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THUNDER ROAD is Roy's favorite film of 2018

Jim Cummings, writer/director/star of THUNDER ROAD

Hey, folks! I woke up this morning to Wheels nudging me on Facebook to let me know that he had procured a screener for the lauded Jim Cummings movie THUNDER ROAD. I knew very little about it, but had heard it was a can't miss film, not just from Wheels and the other critics, but from Talkbackers, who early on after it's Austin premiere harped about seeing it properly reviewed here at AICN. 

Having sat through the film finally, I can only say how much I wish there had been an opportunity to see it sooner. It's brilliant. Easily my favorite movie of the year. And includes one of my favorite dialogue moments, ever. (A story about two police officers discovering their victim is actually their perp.) 

THUNDER ROAD is emotional, surprising, and even challenging at times. I have trouble watching things where the protagonist is cringe-worthy, and Cumming's Officer Arnaud is definitely a cringe-worthy--  but also like-able-- hero. And Cummings is unflinching in showing the scope of Arnaud's humanity. He's an awkward idiot. And, he's a good person. And even when every toxic bit of poison comes spitting out of Arnold at the keystone moment, he remains someone you can root for... someone you want good things for, even as you see he possibly can't manage the struggle ahead of him.



You don't need a lot of set-up to get into the film, because Cummings shows you everything you need to know along the way. And I feel like setting it up will only put the reader in an unfair position. I will say that it is a dramedy-- and an often-uncomfortable one, at that. At times it made me both laugh and cry, apart or simultaneously. It is very emotionally manipulative... but earns it with a great story every step of the way.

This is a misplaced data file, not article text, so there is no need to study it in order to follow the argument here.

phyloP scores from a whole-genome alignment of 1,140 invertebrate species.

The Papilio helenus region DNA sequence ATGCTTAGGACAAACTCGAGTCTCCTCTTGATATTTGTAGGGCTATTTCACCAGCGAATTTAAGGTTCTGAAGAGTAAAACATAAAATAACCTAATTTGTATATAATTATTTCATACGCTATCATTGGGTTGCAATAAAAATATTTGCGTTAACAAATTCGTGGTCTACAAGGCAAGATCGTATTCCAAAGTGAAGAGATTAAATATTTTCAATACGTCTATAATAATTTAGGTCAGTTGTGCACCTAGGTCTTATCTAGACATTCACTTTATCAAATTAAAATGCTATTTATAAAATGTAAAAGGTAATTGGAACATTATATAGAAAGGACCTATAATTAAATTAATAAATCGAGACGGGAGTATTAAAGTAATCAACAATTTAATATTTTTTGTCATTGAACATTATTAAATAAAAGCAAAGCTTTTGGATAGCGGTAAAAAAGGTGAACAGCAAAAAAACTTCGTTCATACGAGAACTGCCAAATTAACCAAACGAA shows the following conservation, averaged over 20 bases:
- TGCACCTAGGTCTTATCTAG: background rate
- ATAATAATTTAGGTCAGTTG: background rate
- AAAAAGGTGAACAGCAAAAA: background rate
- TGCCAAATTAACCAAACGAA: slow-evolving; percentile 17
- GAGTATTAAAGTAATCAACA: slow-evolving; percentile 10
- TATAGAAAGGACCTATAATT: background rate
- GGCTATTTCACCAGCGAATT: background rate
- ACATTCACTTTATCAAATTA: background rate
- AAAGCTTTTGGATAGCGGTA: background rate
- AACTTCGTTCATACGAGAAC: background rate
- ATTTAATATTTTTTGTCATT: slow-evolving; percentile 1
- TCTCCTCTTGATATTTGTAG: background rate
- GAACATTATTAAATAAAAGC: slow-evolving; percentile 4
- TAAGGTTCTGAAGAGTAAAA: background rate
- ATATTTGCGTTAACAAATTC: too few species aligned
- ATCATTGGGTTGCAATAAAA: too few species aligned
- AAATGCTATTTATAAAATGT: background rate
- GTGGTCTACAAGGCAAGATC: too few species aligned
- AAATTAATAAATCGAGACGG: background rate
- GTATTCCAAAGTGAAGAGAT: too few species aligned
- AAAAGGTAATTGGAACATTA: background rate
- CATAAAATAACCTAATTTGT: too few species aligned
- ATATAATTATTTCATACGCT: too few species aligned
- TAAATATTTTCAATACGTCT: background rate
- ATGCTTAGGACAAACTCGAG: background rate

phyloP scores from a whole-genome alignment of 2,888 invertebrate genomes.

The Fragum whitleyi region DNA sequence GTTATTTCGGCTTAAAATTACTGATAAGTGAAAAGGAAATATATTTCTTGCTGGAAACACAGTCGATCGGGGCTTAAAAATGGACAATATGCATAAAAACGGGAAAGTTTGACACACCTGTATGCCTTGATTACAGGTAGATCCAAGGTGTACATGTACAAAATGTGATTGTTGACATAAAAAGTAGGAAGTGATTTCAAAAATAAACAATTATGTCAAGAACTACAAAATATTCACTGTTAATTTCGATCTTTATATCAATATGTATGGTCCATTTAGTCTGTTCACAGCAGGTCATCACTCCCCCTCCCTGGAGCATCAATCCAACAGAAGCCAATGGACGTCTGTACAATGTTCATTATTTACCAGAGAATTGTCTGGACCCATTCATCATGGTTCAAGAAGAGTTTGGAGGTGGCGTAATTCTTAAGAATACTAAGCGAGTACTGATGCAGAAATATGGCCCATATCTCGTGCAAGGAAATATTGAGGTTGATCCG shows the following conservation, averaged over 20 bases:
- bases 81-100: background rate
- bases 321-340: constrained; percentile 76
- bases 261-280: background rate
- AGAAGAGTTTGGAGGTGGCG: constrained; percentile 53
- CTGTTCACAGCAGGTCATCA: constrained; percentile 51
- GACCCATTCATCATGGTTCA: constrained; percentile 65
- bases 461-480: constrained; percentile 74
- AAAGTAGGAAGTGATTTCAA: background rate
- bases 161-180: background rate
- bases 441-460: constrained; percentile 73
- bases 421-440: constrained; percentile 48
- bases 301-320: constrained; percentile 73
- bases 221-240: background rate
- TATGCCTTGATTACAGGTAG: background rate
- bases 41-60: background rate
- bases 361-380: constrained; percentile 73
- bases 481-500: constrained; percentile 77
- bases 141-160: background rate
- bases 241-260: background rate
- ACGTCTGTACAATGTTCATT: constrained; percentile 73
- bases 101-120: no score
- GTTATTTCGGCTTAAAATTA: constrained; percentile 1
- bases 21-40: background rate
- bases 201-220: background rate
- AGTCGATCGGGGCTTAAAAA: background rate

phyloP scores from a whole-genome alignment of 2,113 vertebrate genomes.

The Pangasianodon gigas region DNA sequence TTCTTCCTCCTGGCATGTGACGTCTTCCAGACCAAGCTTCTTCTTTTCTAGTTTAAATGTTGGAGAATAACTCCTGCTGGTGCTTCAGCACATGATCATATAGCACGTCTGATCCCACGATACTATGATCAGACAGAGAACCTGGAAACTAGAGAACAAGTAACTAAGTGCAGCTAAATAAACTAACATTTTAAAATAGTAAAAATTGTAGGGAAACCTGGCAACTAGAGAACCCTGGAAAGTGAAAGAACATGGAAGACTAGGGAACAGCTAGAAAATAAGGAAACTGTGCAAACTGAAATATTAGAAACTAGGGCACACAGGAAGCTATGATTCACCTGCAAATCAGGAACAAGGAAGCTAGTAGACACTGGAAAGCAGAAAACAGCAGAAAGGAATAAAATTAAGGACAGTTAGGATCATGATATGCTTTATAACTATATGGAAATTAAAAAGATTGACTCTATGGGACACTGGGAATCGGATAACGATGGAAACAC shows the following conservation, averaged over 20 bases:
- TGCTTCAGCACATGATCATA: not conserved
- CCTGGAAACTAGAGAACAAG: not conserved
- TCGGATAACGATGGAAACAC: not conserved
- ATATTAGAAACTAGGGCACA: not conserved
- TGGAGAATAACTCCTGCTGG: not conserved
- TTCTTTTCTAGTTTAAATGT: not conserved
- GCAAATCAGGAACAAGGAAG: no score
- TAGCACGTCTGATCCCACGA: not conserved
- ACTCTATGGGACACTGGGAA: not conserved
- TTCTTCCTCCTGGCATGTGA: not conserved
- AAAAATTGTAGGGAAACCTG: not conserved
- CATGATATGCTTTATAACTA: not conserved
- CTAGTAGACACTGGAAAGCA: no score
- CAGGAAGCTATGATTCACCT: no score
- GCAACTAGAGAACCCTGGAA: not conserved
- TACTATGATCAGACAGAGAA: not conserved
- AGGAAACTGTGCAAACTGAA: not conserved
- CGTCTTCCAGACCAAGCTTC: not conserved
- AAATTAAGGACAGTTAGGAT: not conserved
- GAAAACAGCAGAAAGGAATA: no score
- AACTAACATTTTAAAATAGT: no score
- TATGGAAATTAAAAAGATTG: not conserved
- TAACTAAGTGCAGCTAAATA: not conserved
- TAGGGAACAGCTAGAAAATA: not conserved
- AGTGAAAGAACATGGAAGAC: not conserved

In case you do need the background and set-up to try this gem out, here it is...

We meet Officer Jim Arnaud as his life is falling out of focus. He lives in a town that increasingly becoming a dead-end incubator for crime. His selfess mother, a former dancer, has just passed away. (Tthe opening scene is him eulogizing his mother at the service in a way that is both heartbreakingly, achingly beautiful and hysterically funny, too. As he rambles and he tells the attendees that his mother was a top-notch dance instructor and that she used to sing Bruce Springsteen's "Thunder Road" to him at night as a kid, we realize that he intends to play the song and dance for her; when his daughter's pink boombox won't fire up, he tries to carry on explaining the song as he performs a dance to see her off.) Arnaud tells us very plainly that he is not like the attendees, marks himself as an outsider, and indicates early on that he is someone who is not mentally well in his grief... and in the other ways his life has slid out of view. 

As we see him on the job, we learn that he's not quite a supercop. He's an average-yet-decorated cop, and he tends to mess up painfully and hilariously on the job, with camera footage in the wind that may embarrass him later. He is a kind, well-meaning fuck-up, something his partner's wife notes at a dinner in a way Arnauld is prescient enough to catch and too wound-up to let go unchallenged. We can tell what kind of detective he might be in that he picks up on the slight, and what kind of man he is that he doesn't become angry but cannot help but awkwardly try to change that view of him.



Arnauld and his wife, Morgan, have separated, and she's starting a new life with the man she left Arnaud for. As he deals with matters of his mother's estate and trying to build a stable, good homelife for Crystal, his young daughter whom he shares custody of, we see how high the stakes are for Arnaud; Crystal has already checked out of the Father/Daughter relationship, and Arnaud must summon his skills to their maximum to tenuously cling to that relationship. But when his wife serves him divorce papers asking for full custody of Crystal and plans a move out of town, Arnaud's tightly-wound facade begins to fall apart, and he unravels.

THUNDER ROAD is terrible and it's beautiful... as much of a jerk as Arnaud can be at times, it is impossible not to care about him, which is the sign of brilliant writing, direction, and performance. Jim Cummings has created something that is not just a classic indie, but something of a higher class than we've seen in cinemas this year; only PUZZLE really comes close to it for me.

THUNDER ROAD is out October 30th-- do not miss it.

-- Precious Roy

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